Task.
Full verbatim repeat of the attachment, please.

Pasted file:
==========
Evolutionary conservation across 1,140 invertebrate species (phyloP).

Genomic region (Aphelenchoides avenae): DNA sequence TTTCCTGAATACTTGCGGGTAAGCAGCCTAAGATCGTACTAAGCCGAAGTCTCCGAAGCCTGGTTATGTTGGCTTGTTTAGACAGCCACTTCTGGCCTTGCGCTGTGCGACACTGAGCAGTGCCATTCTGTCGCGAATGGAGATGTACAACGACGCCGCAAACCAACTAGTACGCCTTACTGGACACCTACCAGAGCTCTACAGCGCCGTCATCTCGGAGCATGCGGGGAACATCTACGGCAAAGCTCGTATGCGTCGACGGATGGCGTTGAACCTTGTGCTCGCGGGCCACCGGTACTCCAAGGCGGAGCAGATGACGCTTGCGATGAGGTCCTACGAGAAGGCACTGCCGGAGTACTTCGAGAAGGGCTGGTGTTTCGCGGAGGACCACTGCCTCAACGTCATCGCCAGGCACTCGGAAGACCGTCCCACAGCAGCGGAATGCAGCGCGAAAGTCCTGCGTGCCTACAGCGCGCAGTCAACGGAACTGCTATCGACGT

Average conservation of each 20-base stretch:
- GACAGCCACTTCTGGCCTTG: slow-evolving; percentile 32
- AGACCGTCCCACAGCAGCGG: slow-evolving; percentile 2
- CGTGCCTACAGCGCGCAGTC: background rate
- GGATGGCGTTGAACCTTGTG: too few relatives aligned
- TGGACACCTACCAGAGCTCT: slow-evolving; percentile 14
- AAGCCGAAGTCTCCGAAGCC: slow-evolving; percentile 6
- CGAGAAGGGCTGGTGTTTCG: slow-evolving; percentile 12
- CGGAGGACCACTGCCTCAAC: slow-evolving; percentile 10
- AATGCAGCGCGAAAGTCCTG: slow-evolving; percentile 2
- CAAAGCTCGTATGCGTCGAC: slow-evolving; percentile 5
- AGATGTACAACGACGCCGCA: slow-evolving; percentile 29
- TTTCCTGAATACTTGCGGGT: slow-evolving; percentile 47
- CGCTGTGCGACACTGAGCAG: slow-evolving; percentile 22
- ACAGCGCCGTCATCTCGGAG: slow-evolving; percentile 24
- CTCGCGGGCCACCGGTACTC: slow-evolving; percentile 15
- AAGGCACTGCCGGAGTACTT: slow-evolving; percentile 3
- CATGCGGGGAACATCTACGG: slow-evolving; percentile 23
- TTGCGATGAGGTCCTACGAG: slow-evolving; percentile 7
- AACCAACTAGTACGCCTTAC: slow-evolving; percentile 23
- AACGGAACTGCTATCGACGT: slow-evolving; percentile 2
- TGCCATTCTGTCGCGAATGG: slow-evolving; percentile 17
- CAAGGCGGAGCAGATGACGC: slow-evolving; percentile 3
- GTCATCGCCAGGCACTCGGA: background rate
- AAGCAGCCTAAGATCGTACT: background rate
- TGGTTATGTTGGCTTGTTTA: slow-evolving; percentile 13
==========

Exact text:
Evolutionary conservation across 1,140 invertebrate species (phyloP).

Genomic region (Aphelenchoides avenae): DNA sequence TTTCCTGAATACTTGCGGGTAAGCAGCCTAAGATCGTACTAAGCCGAAGTCTCCGAAGCCTGGTTATGTTGGCTTGTTTAGACAGCCACTTCTGGCCTTGCGCTGTGCGACACTGAGCAGTGCCATTCTGTCGCGAATGGAGATGTACAACGACGCCGCAAACCAACTAGTACGCCTTACTGGACACCTACCAGAGCTCTACAGCGCCGTCATCTCGGAGCATGCGGGGAACATCTACGGCAAAGCTCGTATGCGTCGACGGATGGCGTTGAACCTTGTGCTCGCGGGCCACCGGTACTCCAAGGCGGAGCAGATGACGCTTGCGATGAGGTCCTACGAGAAGGCACTGCCGGAGTACTTCGAGAAGGGCTGGTGTTTCGCGGAGGACCACTGCCTCAACGTCATCGCCAGGCACTCGGAAGACCGTCCCACAGCAGCGGAATGCAGCGCGAAAGTCCTGCGTGCCTACAGCGCGCAGTCAACGGAACTGCTATCGACGT

Average conservation of each 20-base stretch:
- GACAGCCACTTCTGGCCTTG: slow-evolving; percentile 32
- AGACCGTCCCACAGCAGCGG: slow-evolving; percentile 2
- CGTGCCTACAGCGCGCAGTC: background rate
- GGATGGCGTTGAACCTTGTG: too few relatives aligned
- TGGACACCTACCAGAGCTCT: slow-evolving; percentile 14
- AAGCCGAAGTCTCCGAAGCC: slow-evolving; percentile 6
- CGAGAAGGGCTGGTGTTTCG: slow-evolving; percentile 12
- CGGAGGACCACTGCCTCAAC: slow-evolving; percentile 10
- AATGCAGCGCGAAAGTCCTG: slow-evolving; percentile 2
- CAAAGCTCGTATGCGTCGAC: slow-evolving; percentile 5
- AGATGTACAACGACGCCGCA: slow-evolving; percentile 29
- TTTCCTGAATACTTGCGGGT: slow-evolving; percentile 47
- CGCTGTGCGACACTGAGCAG: slow-evolving; percentile 22
- ACAGCGCCGTCATCTCGGAG: slow-evolving; percentile 24
- CTCGCGGGCCACCGGTACTC: slow-evolving; percentile 15
- AAGGCACTGCCGGAGTACTT: slow-evolving; percentile 3
- CATGCGGGGAACATCTACGG: slow-evolving; percentile 23
- TTGCGATGAGGTCCTACGAG: slow-evolving; percentile 7
- AACCAACTAGTACGCCTTAC: slow-evolving; percentile 23
- AACGGAACTGCTATCGACGT: slow-evolving; percentile 2
- TGCCATTCTGTCGCGAATGG: slow-evolving; percentile 17
- CAAGGCGGAGCAGATGACGC: slow-evolving; percentile 3
- GTCATCGCCAGGCACTCGGA: background rate
- AAGCAGCCTAAGATCGTACT: background rate
- TGGTTATGTTGGCTTGTTTA: slow-evolving; percentile 13